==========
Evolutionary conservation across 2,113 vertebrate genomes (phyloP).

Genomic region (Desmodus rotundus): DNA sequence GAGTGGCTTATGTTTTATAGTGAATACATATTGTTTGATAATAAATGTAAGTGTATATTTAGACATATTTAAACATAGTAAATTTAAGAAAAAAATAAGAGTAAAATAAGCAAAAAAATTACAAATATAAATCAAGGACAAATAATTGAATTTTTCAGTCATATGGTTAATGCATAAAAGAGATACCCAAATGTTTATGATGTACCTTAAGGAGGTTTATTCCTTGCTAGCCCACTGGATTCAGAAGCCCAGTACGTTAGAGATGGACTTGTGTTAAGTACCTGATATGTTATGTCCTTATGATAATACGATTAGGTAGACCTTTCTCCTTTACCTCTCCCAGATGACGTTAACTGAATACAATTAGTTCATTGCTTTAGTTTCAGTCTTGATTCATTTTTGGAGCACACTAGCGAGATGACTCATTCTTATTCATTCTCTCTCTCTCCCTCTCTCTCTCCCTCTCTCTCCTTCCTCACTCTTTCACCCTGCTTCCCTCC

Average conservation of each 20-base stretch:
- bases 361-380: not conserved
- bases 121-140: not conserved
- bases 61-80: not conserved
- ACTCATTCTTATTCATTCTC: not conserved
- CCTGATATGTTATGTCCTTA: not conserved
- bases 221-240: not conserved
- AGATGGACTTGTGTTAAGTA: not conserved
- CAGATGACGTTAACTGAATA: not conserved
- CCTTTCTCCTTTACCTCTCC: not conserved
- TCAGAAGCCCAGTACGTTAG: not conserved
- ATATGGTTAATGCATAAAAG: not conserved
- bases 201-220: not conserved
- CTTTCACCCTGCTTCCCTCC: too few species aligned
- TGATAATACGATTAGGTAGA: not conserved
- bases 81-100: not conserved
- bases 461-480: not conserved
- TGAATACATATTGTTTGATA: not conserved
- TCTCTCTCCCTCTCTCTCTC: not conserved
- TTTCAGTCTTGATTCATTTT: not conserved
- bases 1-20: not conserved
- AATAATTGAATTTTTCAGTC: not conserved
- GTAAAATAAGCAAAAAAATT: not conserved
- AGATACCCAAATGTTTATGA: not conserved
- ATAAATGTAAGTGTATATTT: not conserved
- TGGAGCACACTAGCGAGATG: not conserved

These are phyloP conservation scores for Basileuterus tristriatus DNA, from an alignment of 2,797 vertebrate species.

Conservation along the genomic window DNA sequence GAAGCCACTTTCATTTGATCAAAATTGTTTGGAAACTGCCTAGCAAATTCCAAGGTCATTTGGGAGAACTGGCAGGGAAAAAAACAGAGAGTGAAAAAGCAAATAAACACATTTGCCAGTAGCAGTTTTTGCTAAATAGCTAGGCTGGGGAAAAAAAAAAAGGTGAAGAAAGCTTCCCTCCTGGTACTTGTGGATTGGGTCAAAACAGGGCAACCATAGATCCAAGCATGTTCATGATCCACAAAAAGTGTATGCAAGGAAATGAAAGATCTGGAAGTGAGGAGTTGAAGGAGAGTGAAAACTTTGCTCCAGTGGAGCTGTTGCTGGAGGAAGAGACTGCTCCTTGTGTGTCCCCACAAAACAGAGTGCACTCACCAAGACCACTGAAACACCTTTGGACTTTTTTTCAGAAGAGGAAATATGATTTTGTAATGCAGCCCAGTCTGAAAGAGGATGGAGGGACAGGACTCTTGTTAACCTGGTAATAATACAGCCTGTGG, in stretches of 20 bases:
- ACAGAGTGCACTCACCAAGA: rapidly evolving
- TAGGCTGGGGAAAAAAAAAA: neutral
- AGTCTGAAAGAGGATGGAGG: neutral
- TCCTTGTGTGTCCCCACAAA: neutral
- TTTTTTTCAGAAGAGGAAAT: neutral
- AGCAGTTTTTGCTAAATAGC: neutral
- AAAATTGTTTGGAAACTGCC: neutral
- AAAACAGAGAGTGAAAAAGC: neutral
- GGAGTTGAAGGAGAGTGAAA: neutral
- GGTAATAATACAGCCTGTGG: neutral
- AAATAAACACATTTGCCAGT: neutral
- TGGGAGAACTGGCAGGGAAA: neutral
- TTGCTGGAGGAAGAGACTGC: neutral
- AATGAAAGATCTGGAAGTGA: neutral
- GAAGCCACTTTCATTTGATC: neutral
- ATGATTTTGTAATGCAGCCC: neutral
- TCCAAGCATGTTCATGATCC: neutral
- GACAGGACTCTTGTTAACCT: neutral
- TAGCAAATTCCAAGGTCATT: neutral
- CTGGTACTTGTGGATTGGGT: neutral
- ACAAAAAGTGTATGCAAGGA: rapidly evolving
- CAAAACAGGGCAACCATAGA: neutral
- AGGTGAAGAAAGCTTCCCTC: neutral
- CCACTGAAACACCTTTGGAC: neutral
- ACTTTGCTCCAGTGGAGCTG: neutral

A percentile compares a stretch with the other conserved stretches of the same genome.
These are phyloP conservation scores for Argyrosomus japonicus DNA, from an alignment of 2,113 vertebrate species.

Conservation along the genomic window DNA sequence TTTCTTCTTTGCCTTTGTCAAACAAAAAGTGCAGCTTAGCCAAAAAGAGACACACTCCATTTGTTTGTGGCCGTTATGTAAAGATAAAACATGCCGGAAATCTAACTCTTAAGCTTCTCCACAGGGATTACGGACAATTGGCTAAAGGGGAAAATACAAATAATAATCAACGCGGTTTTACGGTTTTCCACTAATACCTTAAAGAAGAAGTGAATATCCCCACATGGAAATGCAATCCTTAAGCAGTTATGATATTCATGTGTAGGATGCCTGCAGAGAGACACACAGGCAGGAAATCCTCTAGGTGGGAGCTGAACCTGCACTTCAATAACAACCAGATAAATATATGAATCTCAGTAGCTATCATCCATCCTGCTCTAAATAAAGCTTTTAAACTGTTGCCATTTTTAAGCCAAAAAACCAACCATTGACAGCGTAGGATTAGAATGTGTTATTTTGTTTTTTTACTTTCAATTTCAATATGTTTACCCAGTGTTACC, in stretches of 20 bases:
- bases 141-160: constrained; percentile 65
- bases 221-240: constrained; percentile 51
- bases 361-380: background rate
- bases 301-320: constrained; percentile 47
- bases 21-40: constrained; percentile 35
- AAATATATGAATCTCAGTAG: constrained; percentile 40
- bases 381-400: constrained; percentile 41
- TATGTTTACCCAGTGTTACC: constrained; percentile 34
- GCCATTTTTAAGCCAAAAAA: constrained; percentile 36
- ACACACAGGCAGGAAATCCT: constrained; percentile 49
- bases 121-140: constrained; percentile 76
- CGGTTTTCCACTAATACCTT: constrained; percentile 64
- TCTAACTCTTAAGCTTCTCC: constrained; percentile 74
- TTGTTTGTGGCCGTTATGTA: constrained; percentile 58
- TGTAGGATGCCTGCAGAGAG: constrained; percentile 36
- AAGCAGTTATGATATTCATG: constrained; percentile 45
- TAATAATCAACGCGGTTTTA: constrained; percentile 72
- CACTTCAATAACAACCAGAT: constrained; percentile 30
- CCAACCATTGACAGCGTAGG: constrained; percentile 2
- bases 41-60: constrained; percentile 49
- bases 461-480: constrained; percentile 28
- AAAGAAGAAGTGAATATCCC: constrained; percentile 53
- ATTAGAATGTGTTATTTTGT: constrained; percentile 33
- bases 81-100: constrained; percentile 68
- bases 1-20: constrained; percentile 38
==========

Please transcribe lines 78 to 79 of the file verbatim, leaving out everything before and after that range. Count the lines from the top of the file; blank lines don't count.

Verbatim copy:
- bases 41-60: constrained; percentile 49
- bases 461-480: constrained; percentile 28